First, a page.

Magnolia Lyrics
- Poetry of Qian Weiyan


- Last updated: 2024-06-12 15:08:32

Magnolia Lyrics by Qian Weiyan





English Translation

In the town, the warble of orioles mingles among its glorious scenery and sights,

In the moat of the town, against the enclosing walls crush waves of springtime.

For how long last the green of willows and the fragrance of grass?

My eyes are growing teary, yet already rent are my melancholic insides.

So I have noticed that increasingly becoming aged is my frame of mind,

Like an astonished mute phoenix, surprised I was, at the passing of my prime.

In the past, my sickly physique had me libation detest,

Now I only dread holding a chalice that is dry.

QIAN Weiyan

Why Chinese poems is so special?
The most distinctive features of Chinese poetry are: concision- many poems are only four lines, and few are much longer than eight; ambiguity- number, tense and parts of speech are often undetermined, creating particularly rich interpretative possibilities; and structure- most poems follow quite strict formal patterns which have beauty in themselves as well as highlighting meaningful contrasts.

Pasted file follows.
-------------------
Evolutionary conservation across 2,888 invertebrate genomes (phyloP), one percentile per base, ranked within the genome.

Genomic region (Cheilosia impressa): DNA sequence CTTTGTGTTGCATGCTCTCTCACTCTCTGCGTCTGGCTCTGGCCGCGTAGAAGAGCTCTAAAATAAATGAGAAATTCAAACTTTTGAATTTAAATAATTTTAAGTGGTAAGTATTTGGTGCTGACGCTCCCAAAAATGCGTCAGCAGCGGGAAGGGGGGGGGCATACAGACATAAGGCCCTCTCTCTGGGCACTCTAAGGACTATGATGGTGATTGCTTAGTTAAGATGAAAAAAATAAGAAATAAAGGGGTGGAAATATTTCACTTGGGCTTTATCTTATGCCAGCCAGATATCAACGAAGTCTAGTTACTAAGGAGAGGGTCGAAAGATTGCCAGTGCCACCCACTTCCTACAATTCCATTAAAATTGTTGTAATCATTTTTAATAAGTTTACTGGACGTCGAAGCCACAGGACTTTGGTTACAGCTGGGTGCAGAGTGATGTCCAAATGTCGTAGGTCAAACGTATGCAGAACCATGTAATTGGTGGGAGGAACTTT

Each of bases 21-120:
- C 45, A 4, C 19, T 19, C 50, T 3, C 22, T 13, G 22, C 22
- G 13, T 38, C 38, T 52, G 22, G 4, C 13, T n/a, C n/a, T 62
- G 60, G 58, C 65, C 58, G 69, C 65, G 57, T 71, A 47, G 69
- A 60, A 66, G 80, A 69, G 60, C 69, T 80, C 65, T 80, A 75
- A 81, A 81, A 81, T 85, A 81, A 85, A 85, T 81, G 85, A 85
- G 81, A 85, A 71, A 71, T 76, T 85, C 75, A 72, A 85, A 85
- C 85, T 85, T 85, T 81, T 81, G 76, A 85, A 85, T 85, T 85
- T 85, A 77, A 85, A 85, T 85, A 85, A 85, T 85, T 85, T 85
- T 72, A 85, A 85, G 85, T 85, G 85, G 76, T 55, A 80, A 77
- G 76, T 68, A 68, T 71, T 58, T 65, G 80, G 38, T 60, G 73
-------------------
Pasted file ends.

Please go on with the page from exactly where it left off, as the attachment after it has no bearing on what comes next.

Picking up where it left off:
How to read a Chinese poem?
Like an English poem, but more so. Everything is there for a reason, so try to find that reason. Think about all the possible connotations, and be aware of the different possibilities of number and tense. Look for contrasts: within lines, between the lines of each couplet and between successive couplets. Above all, don't worry about what the poet meant- find your meaning.

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